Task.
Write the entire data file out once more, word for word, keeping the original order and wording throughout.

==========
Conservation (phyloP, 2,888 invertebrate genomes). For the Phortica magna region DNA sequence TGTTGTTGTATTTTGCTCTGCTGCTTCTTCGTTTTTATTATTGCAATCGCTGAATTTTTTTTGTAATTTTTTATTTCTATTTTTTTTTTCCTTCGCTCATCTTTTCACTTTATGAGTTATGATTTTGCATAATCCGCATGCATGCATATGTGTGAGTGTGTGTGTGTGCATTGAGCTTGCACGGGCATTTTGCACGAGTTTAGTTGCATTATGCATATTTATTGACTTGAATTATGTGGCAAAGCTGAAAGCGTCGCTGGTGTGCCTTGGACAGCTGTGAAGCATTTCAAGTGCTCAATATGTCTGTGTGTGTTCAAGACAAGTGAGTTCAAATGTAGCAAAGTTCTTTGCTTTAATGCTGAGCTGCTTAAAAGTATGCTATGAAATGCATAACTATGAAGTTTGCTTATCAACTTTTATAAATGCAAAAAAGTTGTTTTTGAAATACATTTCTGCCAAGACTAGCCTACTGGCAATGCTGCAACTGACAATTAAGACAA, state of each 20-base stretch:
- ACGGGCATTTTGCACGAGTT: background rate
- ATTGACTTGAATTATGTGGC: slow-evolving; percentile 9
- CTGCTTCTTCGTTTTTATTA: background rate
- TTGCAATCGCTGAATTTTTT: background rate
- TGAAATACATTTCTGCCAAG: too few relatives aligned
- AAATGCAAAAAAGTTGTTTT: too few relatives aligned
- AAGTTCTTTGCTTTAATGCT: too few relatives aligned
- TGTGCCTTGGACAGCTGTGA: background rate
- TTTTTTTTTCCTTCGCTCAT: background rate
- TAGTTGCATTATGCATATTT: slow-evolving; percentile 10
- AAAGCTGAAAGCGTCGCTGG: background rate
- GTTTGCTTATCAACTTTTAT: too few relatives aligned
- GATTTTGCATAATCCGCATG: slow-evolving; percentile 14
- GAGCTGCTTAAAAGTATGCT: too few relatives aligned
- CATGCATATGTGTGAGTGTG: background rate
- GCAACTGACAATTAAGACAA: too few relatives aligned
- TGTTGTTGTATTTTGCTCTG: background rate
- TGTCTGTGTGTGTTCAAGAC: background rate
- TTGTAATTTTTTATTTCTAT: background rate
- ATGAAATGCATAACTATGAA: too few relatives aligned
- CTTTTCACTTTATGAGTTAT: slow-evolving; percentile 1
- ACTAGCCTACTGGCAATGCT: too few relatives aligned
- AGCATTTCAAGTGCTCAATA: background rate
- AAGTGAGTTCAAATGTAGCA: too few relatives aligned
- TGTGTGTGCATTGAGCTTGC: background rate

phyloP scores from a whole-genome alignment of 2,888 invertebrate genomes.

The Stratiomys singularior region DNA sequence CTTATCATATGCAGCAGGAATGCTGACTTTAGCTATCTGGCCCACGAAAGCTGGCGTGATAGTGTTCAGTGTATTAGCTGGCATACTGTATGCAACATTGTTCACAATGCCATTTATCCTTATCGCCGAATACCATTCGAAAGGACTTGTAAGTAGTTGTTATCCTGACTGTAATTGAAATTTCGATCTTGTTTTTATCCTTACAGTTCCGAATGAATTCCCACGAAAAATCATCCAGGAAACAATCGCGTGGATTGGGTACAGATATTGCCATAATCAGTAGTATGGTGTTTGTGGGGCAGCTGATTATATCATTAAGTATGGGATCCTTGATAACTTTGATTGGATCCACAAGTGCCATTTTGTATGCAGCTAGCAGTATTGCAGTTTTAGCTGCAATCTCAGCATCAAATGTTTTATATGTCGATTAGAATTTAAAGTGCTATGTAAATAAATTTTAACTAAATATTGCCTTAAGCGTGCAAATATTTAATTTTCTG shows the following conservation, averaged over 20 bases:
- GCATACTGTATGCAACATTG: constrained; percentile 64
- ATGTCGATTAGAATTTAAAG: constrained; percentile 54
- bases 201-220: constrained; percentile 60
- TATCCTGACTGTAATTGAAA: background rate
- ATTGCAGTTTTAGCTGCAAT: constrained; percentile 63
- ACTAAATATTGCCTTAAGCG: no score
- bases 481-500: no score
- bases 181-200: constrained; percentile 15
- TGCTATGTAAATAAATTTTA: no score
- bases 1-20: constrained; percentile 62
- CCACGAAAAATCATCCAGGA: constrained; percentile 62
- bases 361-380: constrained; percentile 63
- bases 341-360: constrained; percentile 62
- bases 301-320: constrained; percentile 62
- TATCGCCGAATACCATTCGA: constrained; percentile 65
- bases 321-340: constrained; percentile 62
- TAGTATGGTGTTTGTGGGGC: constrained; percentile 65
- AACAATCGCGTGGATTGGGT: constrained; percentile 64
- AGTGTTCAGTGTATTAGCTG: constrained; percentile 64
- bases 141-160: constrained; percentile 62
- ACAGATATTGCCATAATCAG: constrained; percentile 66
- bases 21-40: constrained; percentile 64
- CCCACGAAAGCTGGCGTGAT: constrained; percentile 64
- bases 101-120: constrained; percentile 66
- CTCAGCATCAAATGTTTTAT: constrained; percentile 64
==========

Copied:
Conservation (phyloP, 2,888 invertebrate genomes). For the Phortica magna region DNA sequence TGTTGTTGTATTTTGCTCTGCTGCTTCTTCGTTTTTATTATTGCAATCGCTGAATTTTTTTTGTAATTTTTTATTTCTATTTTTTTTTTCCTTCGCTCATCTTTTCACTTTATGAGTTATGATTTTGCATAATCCGCATGCATGCATATGTGTGAGTGTGTGTGTGTGCATTGAGCTTGCACGGGCATTTTGCACGAGTTTAGTTGCATTATGCATATTTATTGACTTGAATTATGTGGCAAAGCTGAAAGCGTCGCTGGTGTGCCTTGGACAGCTGTGAAGCATTTCAAGTGCTCAATATGTCTGTGTGTGTTCAAGACAAGTGAGTTCAAATGTAGCAAAGTTCTTTGCTTTAATGCTGAGCTGCTTAAAAGTATGCTATGAAATGCATAACTATGAAGTTTGCTTATCAACTTTTATAAATGCAAAAAAGTTGTTTTTGAAATACATTTCTGCCAAGACTAGCCTACTGGCAATGCTGCAACTGACAATTAAGACAA, state of each 20-base stretch:
- ACGGGCATTTTGCACGAGTT: background rate
- ATTGACTTGAATTATGTGGC: slow-evolving; percentile 9
- CTGCTTCTTCGTTTTTATTA: background rate
- TTGCAATCGCTGAATTTTTT: background rate
- TGAAATACATTTCTGCCAAG: too few relatives aligned
- AAATGCAAAAAAGTTGTTTT: too few relatives aligned
- AAGTTCTTTGCTTTAATGCT: too few relatives aligned
- TGTGCCTTGGACAGCTGTGA: background rate
- TTTTTTTTTCCTTCGCTCAT: background rate
- TAGTTGCATTATGCATATTT: slow-evolving; percentile 10
- AAAGCTGAAAGCGTCGCTGG: background rate
- GTTTGCTTATCAACTTTTAT: too few relatives aligned
- GATTTTGCATAATCCGCATG: slow-evolving; percentile 14
- GAGCTGCTTAAAAGTATGCT: too few relatives aligned
- CATGCATATGTGTGAGTGTG: background rate
- GCAACTGACAATTAAGACAA: too few relatives aligned
- TGTTGTTGTATTTTGCTCTG: background rate
- TGTCTGTGTGTGTTCAAGAC: background rate
- TTGTAATTTTTTATTTCTAT: background rate
- ATGAAATGCATAACTATGAA: too few relatives aligned
- CTTTTCACTTTATGAGTTAT: slow-evolving; percentile 1
- ACTAGCCTACTGGCAATGCT: too few relatives aligned
- AGCATTTCAAGTGCTCAATA: background rate
- AAGTGAGTTCAAATGTAGCA: too few relatives aligned
- TGTGTGTGCATTGAGCTTGC: background rate

phyloP scores from a whole-genome alignment of 2,888 invertebrate genomes.

The Stratiomys singularior region DNA sequence CTTATCATATGCAGCAGGAATGCTGACTTTAGCTATCTGGCCCACGAAAGCTGGCGTGATAGTGTTCAGTGTATTAGCTGGCATACTGTATGCAACATTGTTCACAATGCCATTTATCCTTATCGCCGAATACCATTCGAAAGGACTTGTAAGTAGTTGTTATCCTGACTGTAATTGAAATTTCGATCTTGTTTTTATCCTTACAGTTCCGAATGAATTCCCACGAAAAATCATCCAGGAAACAATCGCGTGGATTGGGTACAGATATTGCCATAATCAGTAGTATGGTGTTTGTGGGGCAGCTGATTATATCATTAAGTATGGGATCCTTGATAACTTTGATTGGATCCACAAGTGCCATTTTGTATGCAGCTAGCAGTATTGCAGTTTTAGCTGCAATCTCAGCATCAAATGTTTTATATGTCGATTAGAATTTAAAGTGCTATGTAAATAAATTTTAACTAAATATTGCCTTAAGCGTGCAAATATTTAATTTTCTG shows the following conservation, averaged over 20 bases:
- GCATACTGTATGCAACATTG: constrained; percentile 64
- ATGTCGATTAGAATTTAAAG: constrained; percentile 54
- bases 201-220: constrained; percentile 60
- TATCCTGACTGTAATTGAAA: background rate
- ATTGCAGTTTTAGCTGCAAT: constrained; percentile 63
- ACTAAATATTGCCTTAAGCG: no score
- bases 481-500: no score
- bases 181-200: constrained; percentile 15
- TGCTATGTAAATAAATTTTA: no score
- bases 1-20: constrained; percentile 62
- CCACGAAAAATCATCCAGGA: constrained; percentile 62
- bases 361-380: constrained; percentile 63
- bases 341-360: constrained; percentile 62
- bases 301-320: constrained; percentile 62
- TATCGCCGAATACCATTCGA: constrained; percentile 65
- bases 321-340: constrained; percentile 62
- TAGTATGGTGTTTGTGGGGC: constrained; percentile 65
- AACAATCGCGTGGATTGGGT: constrained; percentile 64
- AGTGTTCAGTGTATTAGCTG: constrained; percentile 64
- bases 141-160: constrained; percentile 62
- ACAGATATTGCCATAATCAG: constrained; percentile 66
- bases 21-40: constrained; percentile 64
- CCCACGAAAGCTGGCGTGAT: constrained; percentile 64
- bases 101-120: constrained; percentile 66
- CTCAGCATCAAATGTTTTAT: constrained; percentile 64